About Sweet Potatoes
Sweet potatoes come in different varieties, but the most common ones we see are the brown ones with orange flesh. These are sometimes called yams, but they are in fact just sweet potatoes. True yams are native to Asia and Africa and difficult to find in the U.S. A yam in your typical grocery store is most likely a mislabeled sweet potato. Other varieties can have paler skin and flesh, or even a red or purple skin with deep orange flesh. Sweet potatoes have been around for about 8,000 years, and are native to the tropical regions of South America. Columbus and his crew were the first Europeans to eat sweet potatoes in 1492. George Washington even grew them in his garden in Mount Vernon, Virginia. These root vegetables have certainly been around so long for a good reason, too.
Why are they beneficial?
Sweet potatoes are a great source of beta-carotene, just like other orange colored vegetables such as carrots and squash. Beta-carotene is a form of vitamin A that is found in raw foods. It’s an antioxidant that gives us radiant skin, healthy mucus membranes (including our eyes), and supports our immune systems. But what about the purple sweet potato varieties? Those contain a different antioxidant called anthocyanin that also helps our skin and immune systems. Sweet potatoes in general also have some B vitamins and essential minerals like potassium. They are a healthy carb that will give you energy and keep you feeling full.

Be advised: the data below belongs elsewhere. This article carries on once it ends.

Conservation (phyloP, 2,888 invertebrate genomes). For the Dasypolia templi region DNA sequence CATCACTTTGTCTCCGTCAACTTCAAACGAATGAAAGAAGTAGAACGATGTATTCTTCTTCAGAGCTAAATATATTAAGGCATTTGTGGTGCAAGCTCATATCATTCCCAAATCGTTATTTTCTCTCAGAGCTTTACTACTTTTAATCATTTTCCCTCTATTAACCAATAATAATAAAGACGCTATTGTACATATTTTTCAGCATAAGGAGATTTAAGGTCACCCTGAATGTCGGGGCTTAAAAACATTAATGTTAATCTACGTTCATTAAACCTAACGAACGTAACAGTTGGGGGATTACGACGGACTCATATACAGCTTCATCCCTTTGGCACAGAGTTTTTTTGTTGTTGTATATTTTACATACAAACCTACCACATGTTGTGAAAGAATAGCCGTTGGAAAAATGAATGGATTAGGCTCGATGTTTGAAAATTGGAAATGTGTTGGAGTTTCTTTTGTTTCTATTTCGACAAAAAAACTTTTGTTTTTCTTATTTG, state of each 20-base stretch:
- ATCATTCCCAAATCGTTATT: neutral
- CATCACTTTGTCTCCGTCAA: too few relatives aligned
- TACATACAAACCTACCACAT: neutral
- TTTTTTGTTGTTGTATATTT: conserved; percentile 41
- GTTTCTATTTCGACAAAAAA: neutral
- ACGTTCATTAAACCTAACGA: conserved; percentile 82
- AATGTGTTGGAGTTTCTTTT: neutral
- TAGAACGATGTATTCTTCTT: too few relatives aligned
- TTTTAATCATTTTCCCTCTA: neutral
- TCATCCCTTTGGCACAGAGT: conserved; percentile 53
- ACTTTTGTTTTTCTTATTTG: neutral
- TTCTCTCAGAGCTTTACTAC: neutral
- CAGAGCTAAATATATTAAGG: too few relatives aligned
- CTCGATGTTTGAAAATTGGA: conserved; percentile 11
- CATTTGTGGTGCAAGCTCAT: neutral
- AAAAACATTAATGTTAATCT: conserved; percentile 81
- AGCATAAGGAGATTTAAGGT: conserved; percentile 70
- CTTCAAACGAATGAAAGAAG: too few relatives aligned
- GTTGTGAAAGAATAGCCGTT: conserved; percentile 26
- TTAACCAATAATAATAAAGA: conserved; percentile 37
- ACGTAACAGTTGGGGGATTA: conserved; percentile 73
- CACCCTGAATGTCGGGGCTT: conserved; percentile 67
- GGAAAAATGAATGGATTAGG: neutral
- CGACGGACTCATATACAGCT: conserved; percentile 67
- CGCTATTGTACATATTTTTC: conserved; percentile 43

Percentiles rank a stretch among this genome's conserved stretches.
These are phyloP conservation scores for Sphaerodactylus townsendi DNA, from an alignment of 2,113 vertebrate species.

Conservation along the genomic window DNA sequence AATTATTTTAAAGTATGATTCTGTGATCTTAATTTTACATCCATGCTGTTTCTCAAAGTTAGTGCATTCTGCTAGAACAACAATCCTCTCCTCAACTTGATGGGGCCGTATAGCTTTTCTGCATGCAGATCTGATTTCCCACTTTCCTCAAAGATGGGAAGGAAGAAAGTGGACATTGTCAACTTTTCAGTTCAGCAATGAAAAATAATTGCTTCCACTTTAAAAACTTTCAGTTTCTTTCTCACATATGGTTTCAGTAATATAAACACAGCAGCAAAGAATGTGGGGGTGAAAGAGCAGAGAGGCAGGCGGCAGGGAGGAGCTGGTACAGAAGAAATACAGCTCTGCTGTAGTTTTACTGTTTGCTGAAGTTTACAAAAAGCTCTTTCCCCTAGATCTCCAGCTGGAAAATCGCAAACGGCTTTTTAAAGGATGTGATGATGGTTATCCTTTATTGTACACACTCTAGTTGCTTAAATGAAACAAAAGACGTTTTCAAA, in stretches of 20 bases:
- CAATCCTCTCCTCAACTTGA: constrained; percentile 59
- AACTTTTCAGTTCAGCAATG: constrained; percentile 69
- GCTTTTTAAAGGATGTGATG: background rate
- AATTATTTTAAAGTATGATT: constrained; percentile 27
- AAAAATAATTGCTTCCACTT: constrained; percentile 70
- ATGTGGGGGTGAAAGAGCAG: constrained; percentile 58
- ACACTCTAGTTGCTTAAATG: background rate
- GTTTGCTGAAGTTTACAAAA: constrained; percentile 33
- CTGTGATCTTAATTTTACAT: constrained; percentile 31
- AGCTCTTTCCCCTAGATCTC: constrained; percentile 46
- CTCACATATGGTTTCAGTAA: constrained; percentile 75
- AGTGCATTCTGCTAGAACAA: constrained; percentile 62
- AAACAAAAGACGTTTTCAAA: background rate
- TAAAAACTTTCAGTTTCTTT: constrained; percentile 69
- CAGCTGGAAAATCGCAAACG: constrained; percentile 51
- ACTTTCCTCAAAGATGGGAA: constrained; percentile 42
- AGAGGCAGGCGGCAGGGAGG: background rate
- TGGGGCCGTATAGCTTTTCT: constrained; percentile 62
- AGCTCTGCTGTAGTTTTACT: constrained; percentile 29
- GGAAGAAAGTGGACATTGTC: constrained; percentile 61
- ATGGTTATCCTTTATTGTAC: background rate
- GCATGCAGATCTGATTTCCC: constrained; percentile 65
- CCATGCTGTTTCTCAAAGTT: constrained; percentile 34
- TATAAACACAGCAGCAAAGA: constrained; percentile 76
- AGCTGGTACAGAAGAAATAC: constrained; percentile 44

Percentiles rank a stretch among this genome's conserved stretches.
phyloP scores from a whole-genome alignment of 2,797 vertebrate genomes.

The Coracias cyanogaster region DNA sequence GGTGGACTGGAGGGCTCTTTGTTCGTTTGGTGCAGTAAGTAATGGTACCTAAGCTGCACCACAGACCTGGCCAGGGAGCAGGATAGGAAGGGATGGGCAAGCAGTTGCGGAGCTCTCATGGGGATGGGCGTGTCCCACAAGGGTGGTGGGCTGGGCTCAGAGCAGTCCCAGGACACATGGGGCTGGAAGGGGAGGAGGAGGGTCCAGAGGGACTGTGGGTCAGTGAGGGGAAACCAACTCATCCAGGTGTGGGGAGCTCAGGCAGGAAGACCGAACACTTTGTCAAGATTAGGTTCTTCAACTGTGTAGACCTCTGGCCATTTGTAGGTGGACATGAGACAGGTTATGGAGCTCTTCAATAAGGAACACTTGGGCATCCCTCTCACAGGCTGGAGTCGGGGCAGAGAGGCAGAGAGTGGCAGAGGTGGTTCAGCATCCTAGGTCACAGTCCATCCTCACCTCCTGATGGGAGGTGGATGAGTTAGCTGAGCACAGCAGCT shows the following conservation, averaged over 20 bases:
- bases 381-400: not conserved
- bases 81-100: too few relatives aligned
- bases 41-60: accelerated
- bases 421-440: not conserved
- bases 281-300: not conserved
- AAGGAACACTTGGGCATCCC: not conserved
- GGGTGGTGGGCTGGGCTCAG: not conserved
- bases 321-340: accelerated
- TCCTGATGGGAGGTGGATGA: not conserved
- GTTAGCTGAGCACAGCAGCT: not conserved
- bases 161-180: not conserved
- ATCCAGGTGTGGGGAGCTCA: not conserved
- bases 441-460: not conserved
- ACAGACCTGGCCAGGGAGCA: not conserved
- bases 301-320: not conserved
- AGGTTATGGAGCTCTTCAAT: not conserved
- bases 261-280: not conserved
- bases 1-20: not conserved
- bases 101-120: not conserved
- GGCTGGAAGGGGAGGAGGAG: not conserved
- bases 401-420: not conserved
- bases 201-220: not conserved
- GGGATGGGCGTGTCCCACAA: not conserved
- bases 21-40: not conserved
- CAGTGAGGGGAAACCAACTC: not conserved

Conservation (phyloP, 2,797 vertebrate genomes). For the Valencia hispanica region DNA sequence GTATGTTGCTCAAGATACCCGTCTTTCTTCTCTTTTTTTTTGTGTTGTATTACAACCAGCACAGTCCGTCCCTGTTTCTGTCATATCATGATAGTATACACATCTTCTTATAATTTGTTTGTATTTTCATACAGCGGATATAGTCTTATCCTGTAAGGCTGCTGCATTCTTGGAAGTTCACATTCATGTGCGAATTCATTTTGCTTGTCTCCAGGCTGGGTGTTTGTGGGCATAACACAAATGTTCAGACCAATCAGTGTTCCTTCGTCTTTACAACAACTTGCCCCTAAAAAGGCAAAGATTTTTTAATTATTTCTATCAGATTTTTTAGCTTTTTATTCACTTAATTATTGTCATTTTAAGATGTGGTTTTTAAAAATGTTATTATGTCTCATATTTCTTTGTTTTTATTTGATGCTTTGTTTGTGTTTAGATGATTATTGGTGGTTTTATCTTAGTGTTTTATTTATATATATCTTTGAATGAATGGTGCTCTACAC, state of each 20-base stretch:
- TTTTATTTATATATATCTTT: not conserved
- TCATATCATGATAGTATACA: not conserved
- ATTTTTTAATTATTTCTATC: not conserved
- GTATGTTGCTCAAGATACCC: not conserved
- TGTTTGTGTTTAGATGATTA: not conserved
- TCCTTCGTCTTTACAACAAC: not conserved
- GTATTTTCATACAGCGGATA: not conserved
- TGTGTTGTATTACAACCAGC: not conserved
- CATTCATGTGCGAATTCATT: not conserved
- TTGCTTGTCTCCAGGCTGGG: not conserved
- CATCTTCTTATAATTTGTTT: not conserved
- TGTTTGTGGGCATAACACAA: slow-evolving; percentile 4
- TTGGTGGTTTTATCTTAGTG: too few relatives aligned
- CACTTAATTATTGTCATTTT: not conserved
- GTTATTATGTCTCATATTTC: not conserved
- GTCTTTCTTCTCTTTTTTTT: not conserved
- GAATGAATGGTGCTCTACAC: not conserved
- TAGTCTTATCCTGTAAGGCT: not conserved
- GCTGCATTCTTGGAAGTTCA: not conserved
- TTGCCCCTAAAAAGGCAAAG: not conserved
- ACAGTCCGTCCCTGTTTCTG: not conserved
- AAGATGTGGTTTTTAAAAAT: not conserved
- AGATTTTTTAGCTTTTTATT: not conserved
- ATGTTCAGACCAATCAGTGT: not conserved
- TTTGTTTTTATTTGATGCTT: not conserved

When are they in season?
You can usually find local sweet potatoes in the late-summer and fall to the spring in Tennessee. Of course this may change depending on the weather.
How long will they keep?
If stored properly, they will be best within a week. Keep them in a cool, dark, and dry place like in a pantry. Don’t refrigerate them. The cold will alter their flavor.
How can I prepare sweet potatoes?
You can eat potatoes with the skin on or off. Just make sure to clean all the dirt off before eating the skin. To get the optimal nutritional value, boil or steam your sweet potatoes. These methods do the least amount of damage to the nutrients. However, sweet potatoes are still good for you no matter how you cook them. Here’s a few ways to eat them besides in the traditional casserole:
- Make these baked sweet potato fries featured on our meal plan this week for a healthy alternative. (Recipe courtesy of Bessie Bakes.)
- Add mashed sweet potatoes to your average pancake mix to add natural sweetness and sneak some veggies into breakfast. I like this made from scratch recipe.
- Roast them in the oven with your favorite vegetables. They go great with broccoli or brussels sprouts, seasoned with salt, pepper, and rosemary.
- If you have a spiralizer, you can make sweet potato noodles to make healthier stir fry or pasta.
Sweet potatoes are a great staple food because they can be savory or sweet, depending on your mood. They are also one of the most nutritious vegetables for you, so eat up!
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